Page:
BRAND NEW ON E!
Review in a Hurry: Adapted from a children's book by Bloom County artist Berkeley Breathed, Mars Needs Moms is visually inventive and occasionally emotionally potent, but feels overly padded in its attempt to stretch such a short story to feature length.
The Bigger Picture: Following a thorough, broccoli-related scolding, young Milo (voiced by Seth Dursky, motion-captured by Seth Green) loudly opines that life would be better if he didn't have a mom at all.
Little does he expect invaders from Mars to come and grant his wish! But before long, he's hitching a ride on the rocketship of malevolent mom-nappers, en route to the red planet, where her brain patterns will be transferred to disposable robot nannies.
Mars has gender issues to the extreme: the males, who are confined to lower levels of the planet, like to dance around mountains of trash, and vaguely resemble the kind of crowd you might see at a poetry slam, but with even more body hair. The women, meanwhile, who look kind of like anime caricatures of Cameron Diaz, run around shiny corridors wielding weapons.
With the aid of the planet's only human resident, an overweight man-child named Gribble (Dan Fogler), Milo must rescue his mother before her mind is wiped. This will involve a lot of precarious maneuvering around massive chasms, and discovering just how it came to be that the Martians lost the mothering instinct.
Fans of Breathed's artwork may be disappointed that his drawing style is nowhere in evidence; the production design owes more to Star Wars and Wall-E, while one of the subplots draws heavily on Joe Dante's Explorers. But there's undeniable heart—the potential despair over losing mom (Joan Cusack) and her love weighs heavily about the proceedings, and may be too intense for younger viewers.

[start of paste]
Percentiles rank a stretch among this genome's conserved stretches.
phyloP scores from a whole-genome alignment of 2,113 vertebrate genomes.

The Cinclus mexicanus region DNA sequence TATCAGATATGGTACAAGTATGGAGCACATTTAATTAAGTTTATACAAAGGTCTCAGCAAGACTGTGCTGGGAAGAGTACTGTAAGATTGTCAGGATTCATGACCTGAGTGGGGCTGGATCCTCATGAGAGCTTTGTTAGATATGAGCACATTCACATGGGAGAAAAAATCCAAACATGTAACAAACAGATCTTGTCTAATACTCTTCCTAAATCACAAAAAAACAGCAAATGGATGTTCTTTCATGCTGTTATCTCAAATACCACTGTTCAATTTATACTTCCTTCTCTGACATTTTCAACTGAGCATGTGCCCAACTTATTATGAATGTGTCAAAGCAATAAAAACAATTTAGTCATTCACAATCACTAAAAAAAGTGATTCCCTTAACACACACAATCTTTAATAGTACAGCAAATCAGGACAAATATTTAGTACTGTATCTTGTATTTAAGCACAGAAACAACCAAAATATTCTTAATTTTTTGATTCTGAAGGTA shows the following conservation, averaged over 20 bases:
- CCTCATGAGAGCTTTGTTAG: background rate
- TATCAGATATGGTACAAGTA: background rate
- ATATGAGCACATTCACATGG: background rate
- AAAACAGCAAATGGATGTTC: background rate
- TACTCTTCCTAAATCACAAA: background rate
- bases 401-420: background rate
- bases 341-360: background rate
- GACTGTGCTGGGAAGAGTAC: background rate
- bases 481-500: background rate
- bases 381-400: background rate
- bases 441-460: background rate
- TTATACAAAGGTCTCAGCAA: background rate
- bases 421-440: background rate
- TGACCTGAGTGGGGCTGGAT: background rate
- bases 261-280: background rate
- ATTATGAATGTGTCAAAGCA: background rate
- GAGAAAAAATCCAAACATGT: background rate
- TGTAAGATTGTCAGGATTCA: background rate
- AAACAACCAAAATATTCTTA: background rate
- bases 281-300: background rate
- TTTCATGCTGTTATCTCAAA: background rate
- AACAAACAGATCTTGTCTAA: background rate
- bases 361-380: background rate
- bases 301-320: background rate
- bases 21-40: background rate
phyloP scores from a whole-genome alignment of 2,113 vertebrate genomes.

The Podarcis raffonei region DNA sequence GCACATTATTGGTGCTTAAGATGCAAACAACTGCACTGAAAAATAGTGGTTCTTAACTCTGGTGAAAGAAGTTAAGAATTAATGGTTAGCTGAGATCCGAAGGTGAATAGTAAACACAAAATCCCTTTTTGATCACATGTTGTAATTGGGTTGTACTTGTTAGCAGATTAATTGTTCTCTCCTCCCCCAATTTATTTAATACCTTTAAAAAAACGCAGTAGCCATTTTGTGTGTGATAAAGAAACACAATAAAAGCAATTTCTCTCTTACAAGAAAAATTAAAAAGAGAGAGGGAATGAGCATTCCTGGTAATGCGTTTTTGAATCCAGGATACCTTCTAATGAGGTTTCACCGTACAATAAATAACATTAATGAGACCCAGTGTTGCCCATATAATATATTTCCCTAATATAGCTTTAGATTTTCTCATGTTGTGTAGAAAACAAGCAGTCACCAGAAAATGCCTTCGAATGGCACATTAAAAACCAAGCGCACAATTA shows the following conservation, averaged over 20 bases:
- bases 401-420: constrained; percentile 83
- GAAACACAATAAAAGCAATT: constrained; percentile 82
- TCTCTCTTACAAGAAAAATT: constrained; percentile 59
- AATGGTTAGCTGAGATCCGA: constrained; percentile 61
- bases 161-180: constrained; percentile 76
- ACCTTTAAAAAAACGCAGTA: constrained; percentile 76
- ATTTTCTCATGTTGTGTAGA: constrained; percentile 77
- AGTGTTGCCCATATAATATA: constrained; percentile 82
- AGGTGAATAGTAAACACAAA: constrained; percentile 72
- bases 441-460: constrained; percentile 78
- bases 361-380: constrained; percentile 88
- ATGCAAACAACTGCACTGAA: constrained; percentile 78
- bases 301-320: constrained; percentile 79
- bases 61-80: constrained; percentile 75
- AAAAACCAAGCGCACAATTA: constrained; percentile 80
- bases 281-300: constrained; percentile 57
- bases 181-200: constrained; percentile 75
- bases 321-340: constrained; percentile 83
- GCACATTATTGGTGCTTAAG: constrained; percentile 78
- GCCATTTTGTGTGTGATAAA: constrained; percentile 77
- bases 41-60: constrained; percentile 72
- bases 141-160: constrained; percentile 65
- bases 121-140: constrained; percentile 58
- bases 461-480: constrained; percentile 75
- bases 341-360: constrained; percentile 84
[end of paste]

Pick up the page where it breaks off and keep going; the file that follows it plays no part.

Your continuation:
And there's something both quaint and heartening about the notion that '60s hippie-style love (one Martian girl becomes inspired by old transmissions of a flower-power TV sitcom broadcast from Earth) will ultimately triumph over disposable technology. Those who fought the culture war in the other direction may disagree.
The 3-D effects are effective, specifically enhancing action sequences that rely upon the viewer's vertigo for their tension. Out-takes of the actors in mo-cap suits that run over the end credits are almost as enjoyable.
Still, even at the alleged 88-minute run time, the material runs thin, with characters frequently over-explaining just to make the story a little longer. It's still plenty of fun, but would have been an outstanding short.
The 180—a Second Opinion: For a family film, the hint of romance between Gribble and a female Martian is just a little too creepy in its implications.